The rapid increase in the oil price to US $150 a barrel and its decline to around $115 has caused me to ponder the peak oil theory.
Peak oil describes the point in time when oil production declines. Peak oil theory assumes demand will outstrip supply as future deposits become increasingly costly to extract, ensuring price escalation and an end to oil dependant economies with catastrophic results. Nobody can tell reliably when that will happen but a groundswell of current opinion suggests it is either already upon us or it is immanent. It is an undeniable fact that reduced oil use, particularly in agriculture and most types of transport require huge societal shifts to sustainable limited alternatives. Alternative technology is far from encouraging. Man made fuels such as ethanol, derived from plants or diesel from coal only partially cover the gap and are much more expensive. There is no viable alternative other than to drastically curtail our use of oil, with less dependence on transport requiring communities to become more self sufficient.
But is the peak oil theory creditable? Are we at the end of what was a brief period of time known as the oil age?
In the past we have encountered similar sharp price increases in the 1970’s when OPEC curtailed production, in 1981 when Iraq was at war with Iran, and in 1991 during the gulf war. This time proponents of the peak oil theory say it’s a different scenario because our reserves have been in decline and new fields will be increasingly costly.
We cannot change geology.
Oil and gas will become increasingly expensive to extract from dwindling reserves. It seems creditable enough to believe we have reached this point in the cycle where oil prices can only escalate rapidly.
Although the statistics available are notoriously unreliable there is however a consistent trend in aggregated world reserves to show a small net increase, cementing a continuing trend of the oil industry each year to find more oil then it produces. In other words the net effect of new discoveries of economically feasible oil fields and assessment of the life of existing reserves of what’s left in the ground showed an incremental increase over previous years, in line with a positive continuing trend. The proponents of the peak oil theory argue some countries like Saudi Arabia deliberately lie about their level of reserves, overstating the figures to justify pumping more oil. But their motivation for doing this is at odds with their investment plans, as they implement large scale infrastructure spending. Why spend vast sums of money to increase your capacity if your reserves are running out!!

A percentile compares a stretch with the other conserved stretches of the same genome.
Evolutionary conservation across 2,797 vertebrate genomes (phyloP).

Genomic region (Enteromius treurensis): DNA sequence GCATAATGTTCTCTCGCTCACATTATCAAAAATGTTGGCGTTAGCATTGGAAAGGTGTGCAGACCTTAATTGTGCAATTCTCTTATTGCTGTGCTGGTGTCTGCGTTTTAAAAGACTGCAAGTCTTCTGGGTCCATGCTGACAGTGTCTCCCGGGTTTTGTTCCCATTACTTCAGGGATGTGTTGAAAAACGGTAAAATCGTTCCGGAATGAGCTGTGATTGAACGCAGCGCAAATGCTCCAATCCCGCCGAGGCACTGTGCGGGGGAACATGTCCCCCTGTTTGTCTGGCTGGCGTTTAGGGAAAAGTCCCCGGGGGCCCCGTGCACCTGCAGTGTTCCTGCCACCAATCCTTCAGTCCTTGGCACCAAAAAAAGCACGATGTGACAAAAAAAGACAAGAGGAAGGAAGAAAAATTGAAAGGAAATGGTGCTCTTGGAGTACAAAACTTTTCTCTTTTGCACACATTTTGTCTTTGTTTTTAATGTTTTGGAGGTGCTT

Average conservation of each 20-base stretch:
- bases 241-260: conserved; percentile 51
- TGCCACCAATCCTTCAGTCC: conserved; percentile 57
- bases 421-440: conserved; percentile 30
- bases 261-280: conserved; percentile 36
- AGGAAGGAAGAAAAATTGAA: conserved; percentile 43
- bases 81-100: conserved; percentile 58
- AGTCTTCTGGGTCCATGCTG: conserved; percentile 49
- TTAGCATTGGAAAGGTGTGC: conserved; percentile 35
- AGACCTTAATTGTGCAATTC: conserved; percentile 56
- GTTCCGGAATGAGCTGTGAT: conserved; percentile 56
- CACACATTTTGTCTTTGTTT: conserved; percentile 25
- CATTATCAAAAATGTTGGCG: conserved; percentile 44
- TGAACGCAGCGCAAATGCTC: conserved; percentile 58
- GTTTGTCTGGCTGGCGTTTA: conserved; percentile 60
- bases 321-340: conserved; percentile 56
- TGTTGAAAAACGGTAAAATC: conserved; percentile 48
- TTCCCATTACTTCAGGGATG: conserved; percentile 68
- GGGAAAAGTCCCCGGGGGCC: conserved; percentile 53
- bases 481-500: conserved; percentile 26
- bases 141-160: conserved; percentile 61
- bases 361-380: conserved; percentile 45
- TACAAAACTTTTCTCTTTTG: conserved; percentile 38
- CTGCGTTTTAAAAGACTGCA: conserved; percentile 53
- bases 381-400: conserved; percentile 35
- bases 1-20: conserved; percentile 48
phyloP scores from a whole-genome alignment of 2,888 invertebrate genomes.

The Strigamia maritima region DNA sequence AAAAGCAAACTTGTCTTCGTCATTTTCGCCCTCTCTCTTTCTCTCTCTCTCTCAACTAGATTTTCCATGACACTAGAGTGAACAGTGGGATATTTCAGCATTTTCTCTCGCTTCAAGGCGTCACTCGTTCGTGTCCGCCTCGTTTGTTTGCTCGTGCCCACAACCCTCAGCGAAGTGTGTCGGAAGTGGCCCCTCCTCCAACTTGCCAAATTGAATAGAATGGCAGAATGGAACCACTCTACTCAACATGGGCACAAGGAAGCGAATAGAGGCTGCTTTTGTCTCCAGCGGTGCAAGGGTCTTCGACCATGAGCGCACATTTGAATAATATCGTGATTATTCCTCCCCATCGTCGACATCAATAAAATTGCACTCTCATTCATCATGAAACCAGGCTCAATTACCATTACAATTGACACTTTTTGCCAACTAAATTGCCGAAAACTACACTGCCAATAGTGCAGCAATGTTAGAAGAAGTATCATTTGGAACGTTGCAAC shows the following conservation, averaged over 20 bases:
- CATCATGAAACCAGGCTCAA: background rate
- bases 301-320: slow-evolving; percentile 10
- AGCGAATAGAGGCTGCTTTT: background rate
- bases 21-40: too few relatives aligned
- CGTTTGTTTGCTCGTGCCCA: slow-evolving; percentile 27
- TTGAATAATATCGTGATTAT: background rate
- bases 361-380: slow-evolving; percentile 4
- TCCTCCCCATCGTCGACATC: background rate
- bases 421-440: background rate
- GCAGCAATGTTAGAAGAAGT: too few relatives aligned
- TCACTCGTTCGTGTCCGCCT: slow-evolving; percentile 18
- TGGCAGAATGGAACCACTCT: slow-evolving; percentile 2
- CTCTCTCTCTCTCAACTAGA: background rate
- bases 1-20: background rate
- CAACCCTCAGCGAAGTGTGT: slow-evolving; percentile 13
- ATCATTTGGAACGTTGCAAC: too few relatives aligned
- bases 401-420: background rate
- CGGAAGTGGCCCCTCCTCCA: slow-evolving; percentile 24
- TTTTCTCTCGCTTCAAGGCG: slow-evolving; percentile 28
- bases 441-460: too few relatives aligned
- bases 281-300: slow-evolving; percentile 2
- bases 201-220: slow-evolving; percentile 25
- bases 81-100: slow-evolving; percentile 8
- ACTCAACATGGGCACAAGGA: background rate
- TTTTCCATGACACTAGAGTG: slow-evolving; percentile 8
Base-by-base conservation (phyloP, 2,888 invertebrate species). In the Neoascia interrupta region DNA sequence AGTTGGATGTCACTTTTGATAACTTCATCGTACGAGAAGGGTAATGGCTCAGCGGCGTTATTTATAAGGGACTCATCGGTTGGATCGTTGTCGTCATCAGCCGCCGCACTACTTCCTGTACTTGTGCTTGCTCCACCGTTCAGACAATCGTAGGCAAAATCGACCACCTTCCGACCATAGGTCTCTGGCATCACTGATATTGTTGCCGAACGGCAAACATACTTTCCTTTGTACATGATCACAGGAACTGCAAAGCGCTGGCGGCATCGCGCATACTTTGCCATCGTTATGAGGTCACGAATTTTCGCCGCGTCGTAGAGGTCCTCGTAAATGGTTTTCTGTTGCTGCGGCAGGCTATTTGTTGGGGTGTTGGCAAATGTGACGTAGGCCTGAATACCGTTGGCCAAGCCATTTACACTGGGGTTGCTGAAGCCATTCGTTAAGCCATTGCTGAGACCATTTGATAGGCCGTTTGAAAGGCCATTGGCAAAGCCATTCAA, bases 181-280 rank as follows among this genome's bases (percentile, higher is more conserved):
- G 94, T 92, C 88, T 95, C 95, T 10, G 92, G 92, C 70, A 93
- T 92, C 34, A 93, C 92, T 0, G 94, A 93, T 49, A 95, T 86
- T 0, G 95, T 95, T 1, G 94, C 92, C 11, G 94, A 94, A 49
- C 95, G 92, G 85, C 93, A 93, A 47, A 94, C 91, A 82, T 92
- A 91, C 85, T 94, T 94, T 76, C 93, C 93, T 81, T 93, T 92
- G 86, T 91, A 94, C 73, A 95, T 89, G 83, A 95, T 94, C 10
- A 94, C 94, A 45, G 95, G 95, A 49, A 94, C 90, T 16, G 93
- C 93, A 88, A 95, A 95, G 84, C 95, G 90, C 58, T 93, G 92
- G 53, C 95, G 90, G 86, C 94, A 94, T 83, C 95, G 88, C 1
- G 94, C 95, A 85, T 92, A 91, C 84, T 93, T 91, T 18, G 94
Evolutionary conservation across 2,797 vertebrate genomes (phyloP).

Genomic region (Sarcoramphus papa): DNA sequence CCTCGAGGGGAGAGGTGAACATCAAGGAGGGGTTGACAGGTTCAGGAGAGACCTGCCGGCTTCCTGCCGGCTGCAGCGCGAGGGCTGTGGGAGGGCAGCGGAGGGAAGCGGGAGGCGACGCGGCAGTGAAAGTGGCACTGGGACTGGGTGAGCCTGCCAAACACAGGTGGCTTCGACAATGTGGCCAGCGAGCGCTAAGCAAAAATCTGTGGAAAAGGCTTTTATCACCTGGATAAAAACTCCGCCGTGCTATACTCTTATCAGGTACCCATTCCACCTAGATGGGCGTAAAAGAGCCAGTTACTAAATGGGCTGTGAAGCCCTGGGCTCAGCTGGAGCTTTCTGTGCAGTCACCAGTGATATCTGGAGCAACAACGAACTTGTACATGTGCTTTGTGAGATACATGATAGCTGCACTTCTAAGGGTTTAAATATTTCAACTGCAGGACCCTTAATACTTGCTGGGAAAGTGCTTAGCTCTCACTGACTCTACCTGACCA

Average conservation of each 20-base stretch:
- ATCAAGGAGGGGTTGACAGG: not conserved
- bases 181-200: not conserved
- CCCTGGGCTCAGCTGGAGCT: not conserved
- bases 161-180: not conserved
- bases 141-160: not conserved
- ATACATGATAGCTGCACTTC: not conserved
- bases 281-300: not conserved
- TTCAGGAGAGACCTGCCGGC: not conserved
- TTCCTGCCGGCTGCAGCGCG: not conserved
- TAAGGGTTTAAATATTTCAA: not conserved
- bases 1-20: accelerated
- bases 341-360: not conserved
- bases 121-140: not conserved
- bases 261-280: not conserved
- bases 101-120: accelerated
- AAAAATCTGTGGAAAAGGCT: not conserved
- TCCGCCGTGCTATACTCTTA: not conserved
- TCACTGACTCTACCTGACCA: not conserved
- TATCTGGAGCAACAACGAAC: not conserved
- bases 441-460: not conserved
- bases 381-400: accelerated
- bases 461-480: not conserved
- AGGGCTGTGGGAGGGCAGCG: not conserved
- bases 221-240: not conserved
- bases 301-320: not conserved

Herein then lies the confusion, assuming there is a fudging of figures than the theory remains creditable, if not we have limited time to adjust. And if the latter be correct than the price of oil will actually fall back to somewhere at around $100 per barrel, or even below within a year, assuming countries don’t simply turn off the pump and also barring another War or a cataclysmic event.
What of the future? No one knows!
Maybe there is a window of opportunity over the next 30 years to finally make some headway in reducing our reliance on oil, time for consumers to adjust. Already the recent spike has given a boost towards a more sustainable pollutant free lifestyle.